Mohegan Sun Pocono Approved For Sports Betting

The sports betting footprint in Pennsylvania continues to grow with the approval of Mohegan Sun Pocono. It was pretty much a foregone conclusion as you’d expect for anyone willing to put up the absurd, competition stifling $10 million fee for a license. The Mohegan Sun will partner with Pala Interactive for the brick-and-mortar sportsbook operation and at some point will work with well known offshore site Unibet for the mobile platform. In addition to sports betting, Unibet branding will also appear on the Mohegan Sun’s poker and casino gaming offerings.

At the meeting of the Pennsylvania Gaming Control Board which approved Mohegan Sun’s license application also comes the news that Parx Casino plans to launch their online sports betting platform in early June. Parx is already accepting bets at their property in Philadelphia as well as the Valley Forge Race and Sportsbook, previously known as the Valley Forge Turf Club. More Keystone State sports betting will open later this year–the Presque Isle Downs Casino in Erie has a license and expects to open a sportsbook operation ‘soon’ while Mount Airy Casino Resort is in the application process.

The Mohegan Sun sportsbook sounds like it’ll be a very impressive facility. Corporate officials suggest that it’ll look similar to the spiffy DraftKings sportsbook at the Resorts Atlantic City casino. The Mohegan Sun offering will provide 1,130 square feet of sports betting mayhem accommodating 75 customers. 42 couch seats, 23 high top chairs and a 8 by 15 HD video wall with 4 3 by 6 foot screens along with 7 betting terminals and 3 teller booths. It won’t be easy to miss, as the sportsbook will be located immediately to right from the main entrance.

Aviram Alroy, vice president of interactive gaming at Mohegan Gaming & Entertainment said that it will be a cutting edge facility:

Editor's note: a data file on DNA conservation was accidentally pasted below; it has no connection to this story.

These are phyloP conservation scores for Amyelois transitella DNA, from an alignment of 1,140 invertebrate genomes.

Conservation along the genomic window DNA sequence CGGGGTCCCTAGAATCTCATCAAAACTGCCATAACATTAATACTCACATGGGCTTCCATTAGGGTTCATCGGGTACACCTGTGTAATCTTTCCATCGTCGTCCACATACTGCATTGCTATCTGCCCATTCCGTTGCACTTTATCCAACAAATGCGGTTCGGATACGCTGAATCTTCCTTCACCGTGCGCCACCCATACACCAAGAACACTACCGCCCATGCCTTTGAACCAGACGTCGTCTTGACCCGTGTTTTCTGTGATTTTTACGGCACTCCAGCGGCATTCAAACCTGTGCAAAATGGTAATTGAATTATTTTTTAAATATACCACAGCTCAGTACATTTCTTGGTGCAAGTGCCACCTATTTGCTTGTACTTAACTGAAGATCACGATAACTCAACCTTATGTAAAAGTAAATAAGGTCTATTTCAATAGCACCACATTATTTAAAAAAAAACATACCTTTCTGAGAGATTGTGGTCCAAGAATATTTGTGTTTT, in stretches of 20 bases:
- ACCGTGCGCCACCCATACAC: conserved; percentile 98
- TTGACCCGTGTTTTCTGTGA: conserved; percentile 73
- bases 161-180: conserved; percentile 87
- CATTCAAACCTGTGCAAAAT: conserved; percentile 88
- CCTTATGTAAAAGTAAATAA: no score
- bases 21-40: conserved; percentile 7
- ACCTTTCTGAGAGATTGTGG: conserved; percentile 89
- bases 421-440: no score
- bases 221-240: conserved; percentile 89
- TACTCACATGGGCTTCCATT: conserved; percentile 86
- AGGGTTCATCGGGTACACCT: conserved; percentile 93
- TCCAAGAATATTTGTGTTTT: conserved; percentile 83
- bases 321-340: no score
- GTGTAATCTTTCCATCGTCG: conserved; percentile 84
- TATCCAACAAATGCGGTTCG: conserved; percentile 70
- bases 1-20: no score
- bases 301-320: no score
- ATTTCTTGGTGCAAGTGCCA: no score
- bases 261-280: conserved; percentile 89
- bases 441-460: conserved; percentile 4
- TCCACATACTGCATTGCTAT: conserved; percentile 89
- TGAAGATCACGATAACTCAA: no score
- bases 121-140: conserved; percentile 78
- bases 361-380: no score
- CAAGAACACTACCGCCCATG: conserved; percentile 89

“It’s very modern, very comfortable. We’re aiming for a very younger age.”

Unfortunately, the won’t be able to offer esports betting to the younger demographic they seek. The Pennsylvania State Gaming Control Board has decided to prohibit esports betting for…uh….reasons.

Gaming officials got their panties in a wad over what the sportsbook doesn’t plan to have at opening–a racebook. More specifically, the racebook at the property isn’t incorporated into the sports betting plans. The Pennsylvania Thoroughbred Horsemen’s Association got pissy over this and since their job is to carry water for legacy gaming interests protect the interests of the state’s gaming industry the gaming officials reflexively expressed their concern. Credit Mohegan’s Alroy for not mincing words–they want to get the sportsbook open ASAP and the racebook isn’t a priority:

“I think it’s more, technically, we don’t want to offer it. We want to go and start as soon as possible and not add a lot of components at the beginning.”

One gaming board member helpfully opined that “there seems to be evidence of synergism” between sports betting and racing. Actually, with the exception of the video screens on the wall there is very little beyond tradition. Certainly, Mohegan is smart enough to know that featuring the ponies isn’t the way to bring in the younger demographic. Eventually, Mohegan officials realized that they had to pander to the board’s desire to prop up the status quo and assured them that a racebook will be forthcoming. Even so, the board requested that the matter be referred to the Office of Enforcement Counsel to follow up on the horse racing issue as part of Mohegan’s conditional license approval.

Mohegan’s Alroy said that they want to be ‘cautious’ with their timeline but expect to be up and running by the start of the NFL football season:

“We want to be cautious with our timeline. I want to say early fall to launch it. We’re probably going to launch it on the bricks-and-mortar side earlier than online. We very much want to be ready for NFL season, for sure.”

About the Author: Jim Murphy

For more than 25 years, Jim Murphy has written extensively on gambling theory and practice. Jim Murphy has been quoted in media from the Wall Street Journal to REASON Magazine. Murphy worked as a radio and podcasting host broadcasting to an international audience that depended on his expertise and advice.